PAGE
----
REVIEW: Rikomagic MK802 III – How To Turn Your TV Into An Android Tablet

Rikomagic MK802 III review

I was lucky enough to be gifted with an Android PC on a USB stick this Christmas: the Rikomagic MK802 III model, latest in a series from one of the originators of this category, although there are plenty of other makers and models now. And though it’s obviously not something you can carry around to read e-books off, like a tablet or phone, it has surprising potential as an e-reading device, most of all for the educational market.

As the Rikomagic website explains, once this super-tiny, pocket-sized PC is up and running, “it’s a bit like turning your TV into a giant Android tablet!”

And with the tablet market engaged in a race to the bottom on price, it’s worth underlining how dirt cheap these PCs-on-a-stick are. The UK retail price for the Rikomagic MK802 III is £59.99 (US$97.00) for the 4GB model, or £64.99 (US$105.00) for the 8GB. For that, you get a 1.6 Ghz dual core chip, a microSD slot for storage expansion, a full-size HDMI jack to plug straight into a TV or monitor, a full-size USB host socket, and a microUSB socket for power. And Android 4.1, better than most Android phones, with Google Play access. Other manufacturers of similar devices offer even more compelling feature sets, or even keener prices.

RikoMagic MK802 III PC for AndroidBut before you get carried away by this great bargain, there are a few obvious and not-so-obvious limitations:

> No, you can’t read books straight off it. And you do need at least a screen before you can do anything with it.

> Since it doesn’t have a battery, you also need a USB or mains socket to power it, and it turns off as soon as the plug is pulled (so remember to save).

> The cheapest model doesn’t have Bluetooth, though there is a handy Rikomagic app on the Google Play store that puts a virtual Wi-Fi mouse and keyboard on your phone or tablet.

> And the device definitely needs some tinkering to get the best out of it, making it better for hobbyists than average consumers. It’s not for Android newbies, and 4.1 on here doesn’t feel like the butter-smooth experience it is elsewhere.

> Also, the top-end Tegra Android games won’t run on it, alas, given its obvious potential as a gaming platform.

But the mere fact that we’re contemplating high-end games for such a machine shows its capabilities. It comes close to being the dream device that you can stuff in your back pocket, and work or play on anywhere with. And for teachers, if you want to give a presentation to a class or read through a book together, you can just plug it into the classroom monitor or projector, then open up the Kindle app (or any common e-reader software), and off you go.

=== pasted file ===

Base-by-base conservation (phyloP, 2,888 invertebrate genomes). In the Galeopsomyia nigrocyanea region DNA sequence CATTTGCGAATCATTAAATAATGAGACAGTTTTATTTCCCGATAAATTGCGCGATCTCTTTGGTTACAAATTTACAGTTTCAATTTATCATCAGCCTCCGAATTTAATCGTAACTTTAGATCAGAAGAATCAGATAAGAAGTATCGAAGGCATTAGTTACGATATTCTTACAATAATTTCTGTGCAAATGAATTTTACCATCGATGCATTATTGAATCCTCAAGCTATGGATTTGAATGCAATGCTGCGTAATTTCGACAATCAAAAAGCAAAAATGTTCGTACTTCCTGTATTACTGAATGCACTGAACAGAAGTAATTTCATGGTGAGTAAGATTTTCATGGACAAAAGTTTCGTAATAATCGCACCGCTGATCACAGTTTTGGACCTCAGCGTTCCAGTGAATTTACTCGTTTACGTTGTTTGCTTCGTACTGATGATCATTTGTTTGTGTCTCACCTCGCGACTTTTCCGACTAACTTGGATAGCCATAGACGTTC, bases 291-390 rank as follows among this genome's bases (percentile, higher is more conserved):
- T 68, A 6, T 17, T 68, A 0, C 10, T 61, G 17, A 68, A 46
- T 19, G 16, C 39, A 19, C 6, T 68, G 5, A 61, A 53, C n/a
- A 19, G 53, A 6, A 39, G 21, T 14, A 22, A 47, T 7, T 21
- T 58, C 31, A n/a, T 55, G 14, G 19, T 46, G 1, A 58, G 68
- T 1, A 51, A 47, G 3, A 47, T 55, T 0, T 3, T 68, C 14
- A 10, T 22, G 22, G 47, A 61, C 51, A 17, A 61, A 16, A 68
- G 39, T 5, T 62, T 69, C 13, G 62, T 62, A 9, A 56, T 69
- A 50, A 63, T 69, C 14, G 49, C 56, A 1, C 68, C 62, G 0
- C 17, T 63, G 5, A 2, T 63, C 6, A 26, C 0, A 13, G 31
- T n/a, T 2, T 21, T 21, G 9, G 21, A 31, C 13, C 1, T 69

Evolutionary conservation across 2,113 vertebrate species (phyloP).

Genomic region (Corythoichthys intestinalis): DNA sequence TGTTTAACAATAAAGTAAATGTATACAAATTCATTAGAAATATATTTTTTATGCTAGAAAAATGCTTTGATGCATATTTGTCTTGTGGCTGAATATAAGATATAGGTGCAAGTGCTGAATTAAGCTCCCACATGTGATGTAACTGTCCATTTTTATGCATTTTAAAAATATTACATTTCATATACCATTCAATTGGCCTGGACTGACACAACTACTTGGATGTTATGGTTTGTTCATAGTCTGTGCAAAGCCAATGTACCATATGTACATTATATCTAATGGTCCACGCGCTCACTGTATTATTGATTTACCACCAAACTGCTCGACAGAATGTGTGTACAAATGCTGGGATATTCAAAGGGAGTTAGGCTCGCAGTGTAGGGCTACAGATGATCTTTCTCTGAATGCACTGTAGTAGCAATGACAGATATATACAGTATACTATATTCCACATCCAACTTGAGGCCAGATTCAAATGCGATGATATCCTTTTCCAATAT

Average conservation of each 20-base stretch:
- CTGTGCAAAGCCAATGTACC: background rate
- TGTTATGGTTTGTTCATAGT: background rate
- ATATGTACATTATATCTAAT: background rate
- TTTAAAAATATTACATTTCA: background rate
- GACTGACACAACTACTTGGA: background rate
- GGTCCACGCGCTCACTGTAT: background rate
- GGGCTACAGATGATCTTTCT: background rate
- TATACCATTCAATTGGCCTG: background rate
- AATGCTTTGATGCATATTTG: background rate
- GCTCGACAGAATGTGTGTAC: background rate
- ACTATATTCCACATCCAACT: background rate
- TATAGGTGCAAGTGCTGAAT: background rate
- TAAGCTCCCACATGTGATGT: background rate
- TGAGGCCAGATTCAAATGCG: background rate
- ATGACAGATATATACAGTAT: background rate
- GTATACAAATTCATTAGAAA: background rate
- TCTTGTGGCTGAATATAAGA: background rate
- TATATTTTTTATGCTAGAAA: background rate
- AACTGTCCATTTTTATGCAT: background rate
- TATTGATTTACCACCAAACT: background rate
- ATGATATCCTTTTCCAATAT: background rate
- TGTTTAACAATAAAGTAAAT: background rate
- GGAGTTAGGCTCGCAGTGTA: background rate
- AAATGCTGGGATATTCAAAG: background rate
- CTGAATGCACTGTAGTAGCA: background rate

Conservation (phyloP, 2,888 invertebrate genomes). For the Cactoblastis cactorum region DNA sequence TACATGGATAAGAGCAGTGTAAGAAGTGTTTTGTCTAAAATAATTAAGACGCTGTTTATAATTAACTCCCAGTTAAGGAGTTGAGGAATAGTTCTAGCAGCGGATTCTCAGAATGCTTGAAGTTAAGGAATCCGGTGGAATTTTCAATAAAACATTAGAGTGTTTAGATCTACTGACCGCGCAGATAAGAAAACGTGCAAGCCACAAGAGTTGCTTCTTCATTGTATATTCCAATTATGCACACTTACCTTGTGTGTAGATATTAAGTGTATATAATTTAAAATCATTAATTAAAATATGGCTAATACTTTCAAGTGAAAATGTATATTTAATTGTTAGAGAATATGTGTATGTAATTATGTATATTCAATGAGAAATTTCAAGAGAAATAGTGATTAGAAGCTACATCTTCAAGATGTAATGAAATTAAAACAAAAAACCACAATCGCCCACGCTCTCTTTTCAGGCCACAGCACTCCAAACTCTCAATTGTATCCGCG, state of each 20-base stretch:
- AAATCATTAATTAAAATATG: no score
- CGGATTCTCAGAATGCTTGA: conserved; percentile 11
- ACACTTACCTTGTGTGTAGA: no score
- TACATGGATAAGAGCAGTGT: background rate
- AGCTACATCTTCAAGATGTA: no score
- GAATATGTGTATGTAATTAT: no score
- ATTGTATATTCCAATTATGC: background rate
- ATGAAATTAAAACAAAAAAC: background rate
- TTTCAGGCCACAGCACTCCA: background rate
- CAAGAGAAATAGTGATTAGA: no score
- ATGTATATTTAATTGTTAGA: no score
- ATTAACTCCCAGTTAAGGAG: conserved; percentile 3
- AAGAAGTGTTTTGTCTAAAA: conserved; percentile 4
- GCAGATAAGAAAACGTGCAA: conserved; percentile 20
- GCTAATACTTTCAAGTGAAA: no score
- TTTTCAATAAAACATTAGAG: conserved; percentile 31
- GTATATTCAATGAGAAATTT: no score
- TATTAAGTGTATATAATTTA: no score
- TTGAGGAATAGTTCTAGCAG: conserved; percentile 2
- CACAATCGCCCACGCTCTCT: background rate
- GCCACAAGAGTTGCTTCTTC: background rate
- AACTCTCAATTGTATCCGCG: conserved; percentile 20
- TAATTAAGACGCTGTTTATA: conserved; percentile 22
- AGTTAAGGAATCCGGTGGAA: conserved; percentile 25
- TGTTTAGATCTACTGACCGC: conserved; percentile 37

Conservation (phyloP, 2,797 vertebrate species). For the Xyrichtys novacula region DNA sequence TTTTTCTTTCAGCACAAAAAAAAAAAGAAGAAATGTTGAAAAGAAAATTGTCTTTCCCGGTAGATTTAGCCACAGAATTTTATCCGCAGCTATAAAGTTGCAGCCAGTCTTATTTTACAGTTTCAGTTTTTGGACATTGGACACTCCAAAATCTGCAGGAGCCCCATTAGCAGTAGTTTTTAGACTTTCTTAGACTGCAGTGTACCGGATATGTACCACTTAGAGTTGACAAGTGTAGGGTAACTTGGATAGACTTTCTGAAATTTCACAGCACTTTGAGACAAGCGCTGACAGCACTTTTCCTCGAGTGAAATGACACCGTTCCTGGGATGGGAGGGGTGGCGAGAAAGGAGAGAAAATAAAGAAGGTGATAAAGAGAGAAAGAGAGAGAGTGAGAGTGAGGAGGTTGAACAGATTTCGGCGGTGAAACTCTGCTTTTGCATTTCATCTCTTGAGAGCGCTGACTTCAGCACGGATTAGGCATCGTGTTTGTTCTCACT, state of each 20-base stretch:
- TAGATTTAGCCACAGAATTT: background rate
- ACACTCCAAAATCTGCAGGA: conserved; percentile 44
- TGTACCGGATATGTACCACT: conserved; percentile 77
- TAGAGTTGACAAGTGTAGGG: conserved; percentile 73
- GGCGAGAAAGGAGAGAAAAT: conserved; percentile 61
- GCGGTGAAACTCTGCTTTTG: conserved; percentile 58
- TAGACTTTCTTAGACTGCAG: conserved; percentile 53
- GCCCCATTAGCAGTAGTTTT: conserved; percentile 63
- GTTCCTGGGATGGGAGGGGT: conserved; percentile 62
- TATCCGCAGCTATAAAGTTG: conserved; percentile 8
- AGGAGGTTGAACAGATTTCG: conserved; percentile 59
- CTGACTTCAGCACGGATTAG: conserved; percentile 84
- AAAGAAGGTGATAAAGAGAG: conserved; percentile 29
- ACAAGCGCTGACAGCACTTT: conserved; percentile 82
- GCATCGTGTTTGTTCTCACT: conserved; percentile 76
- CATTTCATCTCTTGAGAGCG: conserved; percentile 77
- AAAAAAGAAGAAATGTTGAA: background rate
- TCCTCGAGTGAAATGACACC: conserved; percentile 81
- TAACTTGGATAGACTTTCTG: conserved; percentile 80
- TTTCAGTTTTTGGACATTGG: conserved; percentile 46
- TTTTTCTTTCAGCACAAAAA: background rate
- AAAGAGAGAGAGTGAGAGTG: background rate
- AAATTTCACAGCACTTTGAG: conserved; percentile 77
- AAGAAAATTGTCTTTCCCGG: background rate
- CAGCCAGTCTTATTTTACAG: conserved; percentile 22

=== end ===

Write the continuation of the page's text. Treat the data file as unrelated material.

I can imagine a teaching scenario where pupils can then either sync their own tablets, or use similar stick devices at home. The display quality with a good monitor and this machine is almost good enough to make me consider reading books on a TV.

Productivity is a cinch: The device is a rock-solid keyboard host with a USB hub, and can run any number of productivity apps, including Google Docs.

The Rikomagic MK802 III basically makes the ideal budget device for classroom guided reading. That’s quite a contribution for hard-pressed school budgets. So if you feel it could suit your or your school’s needs, why not give it or its ilk a go? You’d be risking almost nothing, and potentially gaining something really useful and really fun.Rikomagic MK802 III turns your TV into an Android tablet


> OS Android 4.1
> Memory 4/8 GB Flash
> Expansion Micro SD T-Flash(Maximum support 32GB)
> Video Format WMV/ASF/MP4/3GP/3G2M4V/AVI/MJPEG/RV10/DivX/VC-1/MPEG-2/MPEG-4/H.263/H.264/1280*720P HD 30 fps, 1080P/720*480 D1 30fps
> Picture format Max.8000×8000 JPEG BMP GIF PNG
> Wi-Fi 802.11 b/g/n
> Flash Supports flash 11.1
> Ports HDMI(male),Micro SD slot, USB host (full sizeUSB), USB power port(micro USB); LED(Blue)
> Unit Size (mm) 90mm*40mm*13mm

About Paul St John Mackintosh (1569 Articles)
Paul St John Mackintosh is a British poet, writer of dark fiction, and media pro with a love of e-reading. His gadgets range from a $50 Kindle Fire to his trusty Lenovo cell phone. Paul was educated at public school and Trinity College, Cambridge, but modern technology saved him from the Hugh Grant trap. His acclaimed first poetry collection, The Golden Age, was published in 1997, and reissued on Kindle in 2013, and his second poetry collection, The Musical Box of Wonders, was published in 2011.

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